“The Code of Conduct on the South China Sea: Military and Marine Resources in 2019”
20 JUNE 2019
Summarised by Kim Frank-Koczwara, Research Fellow at Human Development Forum Foundation
A set of informative presentations were displayed today with Dr. Ma. Carmen Alban-Lagman from Centre for Natural Science and Research (CENSER), De La Salle University, Philippines standing out with a clear presentation concerning the Marine Biological resources: Environmental degradation in the South China Sea and its consequences for the region. There were positions from opposite sides of the spectrum on the importance the South China Sea (SCS) has in the region, one being that the SCS holds a vast amount of petroleum and natural gas, and the other that it is one of the most biologically diverse regions on the planet. With much of the worlds focus on the SCS being namely of political and maritime interest, environmental degradation is rarely, if at all, mentioned in discussions regarding the management and use of the SCA today, hence the need for such a presentation today.
Dr. Ma. Carmen Alban-Lagman highlighted the importance of the South China Sea’s marine environment and the affects current methods of management are having. As mentioned, Asia heavily relies on fish as their protein intake where high rates of fish consumption in the region, specifically Malaysia as number one global consumer, have environmental repercussions. In a proposal to address this, new laws have been implemented however they favour large scale fisheries (often commercial) over small scale fisheries (often independent). Moreover, with China and the Philippines controlling the seas Dr. Alban-Lagman calls for protection of fisheries and regions, not just individual countries, in a bid for management of the SCS; an interesting point of focus as ocean borders are often ambiguous and those with more power favoured, whether it be larger fisheries or larger countries.
Dr. Alban-Lagman states that Environmental Scientists in the seventies declared that the SCS had reached capacity and was under threat yet fisheries did not stop and to this day are causing major habitat destruction in the region. Moreover, the consequences for exploitation are many, one being that the preferred food sources become more scares, as does the quality of the fish themselves where the initially high quality fish such as tuna become lower in the food chain affecting not only the taste and quality for human consumption but the whole ecosystem. She highlights that often countries disagree on what kind of fish can go where resulting in many issues on ocean border fishing. Unclear rules on who can go where are often disputed and should be agreed upon and handled before it’s too late, that is, out at sea.
Additionally, as indicated by Dr. Alban-Lagman various challenges are involved with the monitoring and evaluating of the SCS such as illegal trade on endangered species like the giant clam make particular fishing practices difficult to curb, along with climate change causing fish to travel in unforeseen ways – complicating territorial ownership. Moreover, she claims that rights and responsibilities for oil and gas exploration are limited if any, preferring to place restrictions on fisheries. With that, Dr. Alban-Lagman to state that regional fisheries management is need now, with the example of Indonesia recently joining the discussion resulting in no arguments occurring at sea as there are prior agreements in place. She hopes that from China signing the declaration of South China Sea entailing agreements to follow rules with fisheries included, that China will improve.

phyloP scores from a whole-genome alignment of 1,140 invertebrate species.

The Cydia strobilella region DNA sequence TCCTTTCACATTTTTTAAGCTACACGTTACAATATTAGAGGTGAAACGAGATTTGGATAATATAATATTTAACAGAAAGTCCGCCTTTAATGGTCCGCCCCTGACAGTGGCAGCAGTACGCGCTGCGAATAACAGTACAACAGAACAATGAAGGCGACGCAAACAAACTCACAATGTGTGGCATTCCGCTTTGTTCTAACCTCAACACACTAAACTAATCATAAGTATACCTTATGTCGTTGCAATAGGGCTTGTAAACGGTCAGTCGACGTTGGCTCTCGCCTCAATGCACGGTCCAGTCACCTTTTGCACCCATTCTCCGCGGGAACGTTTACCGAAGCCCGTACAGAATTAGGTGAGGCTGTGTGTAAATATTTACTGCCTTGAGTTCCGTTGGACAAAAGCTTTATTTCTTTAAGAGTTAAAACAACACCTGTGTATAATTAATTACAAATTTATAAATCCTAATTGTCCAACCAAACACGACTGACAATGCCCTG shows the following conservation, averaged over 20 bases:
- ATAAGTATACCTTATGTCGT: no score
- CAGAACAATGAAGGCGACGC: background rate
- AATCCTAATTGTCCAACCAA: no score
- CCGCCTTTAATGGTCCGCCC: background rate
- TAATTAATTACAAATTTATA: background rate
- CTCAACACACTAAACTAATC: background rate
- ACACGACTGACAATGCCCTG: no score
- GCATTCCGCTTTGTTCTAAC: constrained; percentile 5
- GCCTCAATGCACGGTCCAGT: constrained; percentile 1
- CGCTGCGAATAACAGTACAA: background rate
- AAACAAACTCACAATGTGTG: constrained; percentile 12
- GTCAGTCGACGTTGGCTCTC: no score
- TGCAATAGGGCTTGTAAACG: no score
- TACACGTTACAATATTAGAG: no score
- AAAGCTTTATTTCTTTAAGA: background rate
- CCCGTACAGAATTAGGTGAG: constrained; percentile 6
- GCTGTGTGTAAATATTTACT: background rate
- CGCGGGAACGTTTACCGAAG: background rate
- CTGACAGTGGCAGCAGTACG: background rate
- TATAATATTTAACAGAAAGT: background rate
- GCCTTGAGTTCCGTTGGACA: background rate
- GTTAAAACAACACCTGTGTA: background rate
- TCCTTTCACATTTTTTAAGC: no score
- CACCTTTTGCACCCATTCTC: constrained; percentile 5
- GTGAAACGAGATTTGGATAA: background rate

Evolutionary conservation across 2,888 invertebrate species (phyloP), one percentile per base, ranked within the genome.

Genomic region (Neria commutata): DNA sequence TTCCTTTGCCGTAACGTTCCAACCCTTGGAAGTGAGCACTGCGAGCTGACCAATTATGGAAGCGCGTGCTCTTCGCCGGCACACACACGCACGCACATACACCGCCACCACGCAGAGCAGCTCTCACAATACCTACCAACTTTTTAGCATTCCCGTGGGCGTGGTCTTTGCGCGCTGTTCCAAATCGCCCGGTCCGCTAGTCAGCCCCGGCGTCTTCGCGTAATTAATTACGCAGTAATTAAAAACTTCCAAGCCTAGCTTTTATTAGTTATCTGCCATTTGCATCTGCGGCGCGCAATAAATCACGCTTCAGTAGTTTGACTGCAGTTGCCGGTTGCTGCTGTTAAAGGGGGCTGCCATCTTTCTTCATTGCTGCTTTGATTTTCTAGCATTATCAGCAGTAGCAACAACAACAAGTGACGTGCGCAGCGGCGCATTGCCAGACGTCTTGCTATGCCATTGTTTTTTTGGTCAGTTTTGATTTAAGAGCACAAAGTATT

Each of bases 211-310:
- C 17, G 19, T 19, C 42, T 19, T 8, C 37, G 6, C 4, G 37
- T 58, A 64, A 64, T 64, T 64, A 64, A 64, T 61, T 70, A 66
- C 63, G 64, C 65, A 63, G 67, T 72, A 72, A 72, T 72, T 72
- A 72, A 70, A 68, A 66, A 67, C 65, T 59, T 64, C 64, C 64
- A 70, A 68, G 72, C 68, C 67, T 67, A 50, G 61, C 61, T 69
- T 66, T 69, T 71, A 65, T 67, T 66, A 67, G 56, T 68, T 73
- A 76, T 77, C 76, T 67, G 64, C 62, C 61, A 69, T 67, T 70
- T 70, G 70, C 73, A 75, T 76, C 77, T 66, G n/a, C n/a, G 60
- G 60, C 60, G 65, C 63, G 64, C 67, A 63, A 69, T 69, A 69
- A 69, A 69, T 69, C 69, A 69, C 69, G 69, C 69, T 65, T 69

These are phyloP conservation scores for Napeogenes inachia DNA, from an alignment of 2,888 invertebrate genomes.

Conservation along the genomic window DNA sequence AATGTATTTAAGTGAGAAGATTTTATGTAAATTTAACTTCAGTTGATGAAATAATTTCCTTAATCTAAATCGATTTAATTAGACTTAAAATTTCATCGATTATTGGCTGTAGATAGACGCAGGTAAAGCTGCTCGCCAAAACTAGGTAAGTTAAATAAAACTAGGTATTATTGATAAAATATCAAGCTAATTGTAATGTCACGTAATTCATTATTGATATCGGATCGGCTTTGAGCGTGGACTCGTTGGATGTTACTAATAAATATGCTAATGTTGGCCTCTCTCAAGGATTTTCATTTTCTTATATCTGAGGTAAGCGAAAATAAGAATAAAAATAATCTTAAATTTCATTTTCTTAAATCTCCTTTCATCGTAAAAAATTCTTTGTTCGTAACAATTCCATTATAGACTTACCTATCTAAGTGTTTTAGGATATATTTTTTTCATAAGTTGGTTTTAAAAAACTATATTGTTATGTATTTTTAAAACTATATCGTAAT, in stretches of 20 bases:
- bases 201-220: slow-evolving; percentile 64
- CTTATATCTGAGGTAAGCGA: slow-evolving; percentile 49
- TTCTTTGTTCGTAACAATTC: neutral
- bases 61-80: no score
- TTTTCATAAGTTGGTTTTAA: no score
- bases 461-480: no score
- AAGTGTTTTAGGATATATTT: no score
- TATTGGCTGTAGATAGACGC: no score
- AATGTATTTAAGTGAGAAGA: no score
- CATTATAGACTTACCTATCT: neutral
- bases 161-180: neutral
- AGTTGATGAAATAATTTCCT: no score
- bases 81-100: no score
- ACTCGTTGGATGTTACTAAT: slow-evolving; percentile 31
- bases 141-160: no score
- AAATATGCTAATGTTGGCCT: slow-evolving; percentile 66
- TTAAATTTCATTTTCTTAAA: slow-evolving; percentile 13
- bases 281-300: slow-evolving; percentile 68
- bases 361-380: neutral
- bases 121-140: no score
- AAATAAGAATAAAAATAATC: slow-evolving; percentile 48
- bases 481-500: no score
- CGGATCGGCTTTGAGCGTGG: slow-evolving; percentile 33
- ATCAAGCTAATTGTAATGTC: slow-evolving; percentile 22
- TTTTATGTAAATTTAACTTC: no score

Moreover, the push for management structure it seems can only occur when rules are agreed on together and a common position amongst ASEAN is needed to move forward. Although Dr. Li Nan elaborated on sovereignty rights, and of jurisdiction rights, stating that analysts differentiate between the two, within the discussion it was argued that these are one and the same. The current literature on Chinese naval development, China’s inability to follow arms, and its priority for economic development above all else came under scrutiny. Furthermore, an emphasis on the need for military and marine to come together as one and not separate in necessary for the region to resolve the issue on the South China Sea and no longer take a single approach. Dr. Alban-Lagman reiterates that when climate change happens, all that we know about harvesting will change and that economists and biologists are needed in the debate.
Slides presented during Dr. Alban-Lagman’s dialogue showed the use of concrete in the reef as a strategy to accelerate coral restoration as she exclaimed corals can recover. She gives examples of ways to alleviate environmental degradation in the SCS that are already being seen in Taiwan and China through their advanced Aqua agriculture which is showing to have less of an impact on marine life. However, as mentioned these strategies have been put in place after these countries have already seen the devastating effects of their actions and not as a means of prevention, similar to Thailand today with their need for aquaculture due to decreasing marine life. HoweBy pointing out faults in the current management of the region, Dr. Alban-Lagman mentions that people who are not in the region, such as The US, somehow are always getting involved; officials think different things, and something other than maritime use as a means of protection for the region. She emphasised the necessity for conflict resolution and security to be at ease in the region so to come together for environmental concentration and a focus on what may potentially have irreversible affects because as Dr. Alban-Lagman questions, if there is no earth, what are we fighting over?